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Buenos Aires part 1

Warning ....this blog may be long.....

sunny 20 °C

This blog entry is dedicated to the memory of Aunt May xx

We booked an apartment in Buenos Aires for a week in the barrio of Palermo Botanico - we wanted a chance to set our own pace, unpack our bags and cook our own food for a while. Noush also needed time to take it really easy as her cold/flu was now in her lungs so staying in one place would help her recover.

First things first, Buenos Aires is cool. Believe everything you've heard - it does have a European feel - reminiscent of a sunny Paris but on the water. It is also handily divided into barrios which makes navigating it lovely and easy. Oh and the tube costs about 25p per trip (um...hello TFL) which adds to the feeling of simplicity. Not that we used the metro much as BsAs is such a lovely city to walk around. Rather than give you a day by day account I will instead give you a guided tour in photos. The only other thing that I can tell you about the week is that Noush did start to make a recovery after about 3 days pretty much in bed and some crazy strong over the counter meds, we downloaded a lot of True Blood and I got to roast a chicken for the first time in 5 months....yum.

We spent Sunday in the barrio of San Telmo - a downtown area which is famous for it's Sunday antiques market and tango dancers. We filled an afternoon just mooching around, looking at the stalls and shop windows, drinking coffee and eating cake in Bar de Plaza Dorrego and watching the fabulous tango dancers in the square - young and old.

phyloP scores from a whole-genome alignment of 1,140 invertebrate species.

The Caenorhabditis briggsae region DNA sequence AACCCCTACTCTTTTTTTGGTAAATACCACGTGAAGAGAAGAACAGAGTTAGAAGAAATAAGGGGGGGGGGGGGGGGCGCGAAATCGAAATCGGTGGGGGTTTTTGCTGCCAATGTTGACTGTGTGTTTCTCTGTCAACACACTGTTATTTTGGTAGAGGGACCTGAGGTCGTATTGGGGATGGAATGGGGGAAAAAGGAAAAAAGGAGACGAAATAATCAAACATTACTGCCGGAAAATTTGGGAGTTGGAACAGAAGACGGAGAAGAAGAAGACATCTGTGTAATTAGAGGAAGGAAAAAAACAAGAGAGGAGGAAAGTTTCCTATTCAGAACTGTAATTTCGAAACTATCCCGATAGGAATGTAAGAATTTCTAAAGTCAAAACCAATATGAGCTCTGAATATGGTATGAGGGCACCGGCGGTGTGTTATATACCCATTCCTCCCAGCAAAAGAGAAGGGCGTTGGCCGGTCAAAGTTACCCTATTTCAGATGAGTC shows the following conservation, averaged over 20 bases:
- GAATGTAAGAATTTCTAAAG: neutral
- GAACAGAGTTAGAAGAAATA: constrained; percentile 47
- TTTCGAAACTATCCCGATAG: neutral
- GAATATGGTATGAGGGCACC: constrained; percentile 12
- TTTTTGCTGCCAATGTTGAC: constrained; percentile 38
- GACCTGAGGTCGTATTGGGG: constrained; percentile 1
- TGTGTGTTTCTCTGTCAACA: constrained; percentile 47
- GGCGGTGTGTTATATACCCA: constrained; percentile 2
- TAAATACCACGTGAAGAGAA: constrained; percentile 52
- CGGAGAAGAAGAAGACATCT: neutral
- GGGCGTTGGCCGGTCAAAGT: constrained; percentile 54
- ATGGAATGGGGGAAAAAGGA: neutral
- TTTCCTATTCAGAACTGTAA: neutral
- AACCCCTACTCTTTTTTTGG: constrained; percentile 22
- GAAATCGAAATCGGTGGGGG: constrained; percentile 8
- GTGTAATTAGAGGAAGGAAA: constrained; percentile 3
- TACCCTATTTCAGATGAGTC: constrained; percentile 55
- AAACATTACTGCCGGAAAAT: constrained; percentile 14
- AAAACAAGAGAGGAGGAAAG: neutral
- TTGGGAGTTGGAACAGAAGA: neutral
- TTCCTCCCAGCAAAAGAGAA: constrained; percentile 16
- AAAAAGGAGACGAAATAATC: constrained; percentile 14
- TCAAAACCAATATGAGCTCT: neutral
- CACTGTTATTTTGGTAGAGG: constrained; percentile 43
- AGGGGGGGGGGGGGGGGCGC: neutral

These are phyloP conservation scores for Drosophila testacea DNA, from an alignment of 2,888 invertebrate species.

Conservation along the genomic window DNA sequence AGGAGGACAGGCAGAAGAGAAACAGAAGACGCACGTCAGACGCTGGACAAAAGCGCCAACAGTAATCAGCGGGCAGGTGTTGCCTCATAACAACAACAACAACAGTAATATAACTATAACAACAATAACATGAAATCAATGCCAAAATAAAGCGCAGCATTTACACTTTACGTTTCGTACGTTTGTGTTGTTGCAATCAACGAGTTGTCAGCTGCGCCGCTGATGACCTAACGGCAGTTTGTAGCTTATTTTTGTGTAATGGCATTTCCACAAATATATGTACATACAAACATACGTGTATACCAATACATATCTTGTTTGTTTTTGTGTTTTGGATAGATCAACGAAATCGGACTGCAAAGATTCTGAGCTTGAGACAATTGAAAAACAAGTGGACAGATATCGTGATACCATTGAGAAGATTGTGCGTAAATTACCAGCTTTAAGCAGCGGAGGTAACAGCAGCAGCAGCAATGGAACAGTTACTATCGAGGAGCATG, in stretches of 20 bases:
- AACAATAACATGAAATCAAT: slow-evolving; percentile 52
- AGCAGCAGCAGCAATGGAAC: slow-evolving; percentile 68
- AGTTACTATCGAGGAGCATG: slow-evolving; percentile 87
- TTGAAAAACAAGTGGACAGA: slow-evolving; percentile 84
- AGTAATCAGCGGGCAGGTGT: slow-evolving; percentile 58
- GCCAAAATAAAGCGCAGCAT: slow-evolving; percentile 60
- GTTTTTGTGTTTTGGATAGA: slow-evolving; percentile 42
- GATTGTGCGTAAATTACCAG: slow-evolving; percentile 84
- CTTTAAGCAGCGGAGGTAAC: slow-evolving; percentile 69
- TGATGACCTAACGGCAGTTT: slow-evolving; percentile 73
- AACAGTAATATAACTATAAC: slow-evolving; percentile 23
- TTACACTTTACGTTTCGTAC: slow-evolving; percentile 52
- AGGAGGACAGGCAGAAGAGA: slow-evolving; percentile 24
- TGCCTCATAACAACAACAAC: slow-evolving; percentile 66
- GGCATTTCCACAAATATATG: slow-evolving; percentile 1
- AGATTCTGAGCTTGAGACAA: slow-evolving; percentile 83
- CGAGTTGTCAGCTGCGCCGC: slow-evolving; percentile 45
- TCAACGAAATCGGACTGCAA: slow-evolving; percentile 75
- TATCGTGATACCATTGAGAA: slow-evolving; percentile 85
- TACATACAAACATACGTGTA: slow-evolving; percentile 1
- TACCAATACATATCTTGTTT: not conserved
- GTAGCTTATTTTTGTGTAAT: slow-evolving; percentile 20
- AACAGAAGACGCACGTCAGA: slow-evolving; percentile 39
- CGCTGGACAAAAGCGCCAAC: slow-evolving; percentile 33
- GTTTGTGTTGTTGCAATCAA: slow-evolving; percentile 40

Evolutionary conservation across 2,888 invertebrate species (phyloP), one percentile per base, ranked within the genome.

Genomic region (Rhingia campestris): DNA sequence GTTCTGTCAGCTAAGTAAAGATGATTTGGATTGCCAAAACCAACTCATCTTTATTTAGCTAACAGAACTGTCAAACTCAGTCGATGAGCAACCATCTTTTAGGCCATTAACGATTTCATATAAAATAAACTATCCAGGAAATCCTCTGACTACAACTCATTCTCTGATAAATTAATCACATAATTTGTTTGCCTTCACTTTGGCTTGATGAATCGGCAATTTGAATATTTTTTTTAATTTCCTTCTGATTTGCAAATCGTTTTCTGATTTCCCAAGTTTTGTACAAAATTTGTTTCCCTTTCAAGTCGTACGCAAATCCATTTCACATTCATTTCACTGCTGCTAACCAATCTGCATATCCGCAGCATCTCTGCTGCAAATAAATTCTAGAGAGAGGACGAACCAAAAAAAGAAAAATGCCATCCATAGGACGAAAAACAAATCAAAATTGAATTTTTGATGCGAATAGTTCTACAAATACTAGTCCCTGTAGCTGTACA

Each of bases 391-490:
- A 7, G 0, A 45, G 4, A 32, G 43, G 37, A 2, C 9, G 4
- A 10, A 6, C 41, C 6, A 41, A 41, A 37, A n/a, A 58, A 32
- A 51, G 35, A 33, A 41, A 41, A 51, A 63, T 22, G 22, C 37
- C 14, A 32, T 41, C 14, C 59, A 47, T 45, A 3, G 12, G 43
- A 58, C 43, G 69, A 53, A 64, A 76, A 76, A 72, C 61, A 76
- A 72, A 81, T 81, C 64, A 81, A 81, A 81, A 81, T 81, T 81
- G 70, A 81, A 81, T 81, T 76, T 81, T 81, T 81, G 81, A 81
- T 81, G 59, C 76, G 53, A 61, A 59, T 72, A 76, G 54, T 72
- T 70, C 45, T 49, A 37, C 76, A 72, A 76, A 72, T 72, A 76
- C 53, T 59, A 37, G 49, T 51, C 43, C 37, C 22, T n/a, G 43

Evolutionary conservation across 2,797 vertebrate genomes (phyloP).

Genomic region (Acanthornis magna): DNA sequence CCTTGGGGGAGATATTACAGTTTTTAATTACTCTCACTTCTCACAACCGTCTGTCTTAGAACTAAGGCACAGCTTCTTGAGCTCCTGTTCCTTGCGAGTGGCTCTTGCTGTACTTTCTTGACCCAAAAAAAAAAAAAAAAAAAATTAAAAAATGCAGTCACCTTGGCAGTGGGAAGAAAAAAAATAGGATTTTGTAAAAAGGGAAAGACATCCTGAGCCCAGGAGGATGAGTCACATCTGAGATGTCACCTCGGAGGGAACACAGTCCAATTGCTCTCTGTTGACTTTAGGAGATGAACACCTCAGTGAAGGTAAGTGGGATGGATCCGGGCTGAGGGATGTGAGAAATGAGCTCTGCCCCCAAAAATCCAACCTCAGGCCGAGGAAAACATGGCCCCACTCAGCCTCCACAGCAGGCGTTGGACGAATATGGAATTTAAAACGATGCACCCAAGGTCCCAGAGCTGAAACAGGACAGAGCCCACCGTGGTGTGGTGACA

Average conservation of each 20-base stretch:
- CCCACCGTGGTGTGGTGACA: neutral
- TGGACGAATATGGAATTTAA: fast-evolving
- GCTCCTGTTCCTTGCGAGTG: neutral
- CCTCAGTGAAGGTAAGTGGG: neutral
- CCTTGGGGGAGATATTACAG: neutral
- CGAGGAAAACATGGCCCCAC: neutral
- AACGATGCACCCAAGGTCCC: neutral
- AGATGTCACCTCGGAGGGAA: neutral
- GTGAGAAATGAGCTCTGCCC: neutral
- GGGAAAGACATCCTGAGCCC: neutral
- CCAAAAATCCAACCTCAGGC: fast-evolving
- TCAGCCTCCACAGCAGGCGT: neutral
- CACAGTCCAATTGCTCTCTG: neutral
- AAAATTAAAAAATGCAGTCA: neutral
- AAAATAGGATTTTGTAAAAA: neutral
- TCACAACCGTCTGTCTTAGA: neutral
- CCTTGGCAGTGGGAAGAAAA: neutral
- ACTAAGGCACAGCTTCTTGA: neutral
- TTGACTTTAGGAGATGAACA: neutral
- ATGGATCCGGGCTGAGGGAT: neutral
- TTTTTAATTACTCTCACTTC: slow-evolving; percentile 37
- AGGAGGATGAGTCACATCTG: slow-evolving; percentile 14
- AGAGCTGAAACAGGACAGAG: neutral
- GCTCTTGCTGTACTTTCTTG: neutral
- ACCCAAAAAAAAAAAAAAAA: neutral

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How pretty is this button shop!

How pretty is this button shop!

Centro is the area for shopping and historical buildings. The hub is Plaza de Mayo which is flanked by law buildings and the presidential palace, Casa Rosada (you'll see why). Casa Rosada is famous for the balcony from which the Peron's made their impassioned speeches. It's a gorgeous square and still home to a healthy amount of political demonstration which the Argentinians appear to love. In this area there are also huge shopping malls and more stores than you can shake a stick at - no matter how dire the Argentianian economy may be, the portenos love to shop. This also used to be the home of the only other Harrods outside of Knightsbridge (before they did all those horrendous concession souvenir shops in airports). Built in the 1920s, it closed during the recession of the 1970s and just sits their like a tomb of consumerism to this day.
We paid a visit to Cafe Tortoni while we were in this area - originally opened in the late 1800s and virtually unchanged, it's charming and the staff in bowties add to the glamour. Unfortunately due to dim lighting the photos are a bit squiffy so I've left them out but it was a lovely way to spend an hour after walking the city streets.

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I have so many photos from Recoleta, I'm going to put it in a second blog. Give you all a chance to make a cup of tea or get a glass of wine.
Hasta luega
x

Posted by Dani Parry 14:21 Archived in Argentina

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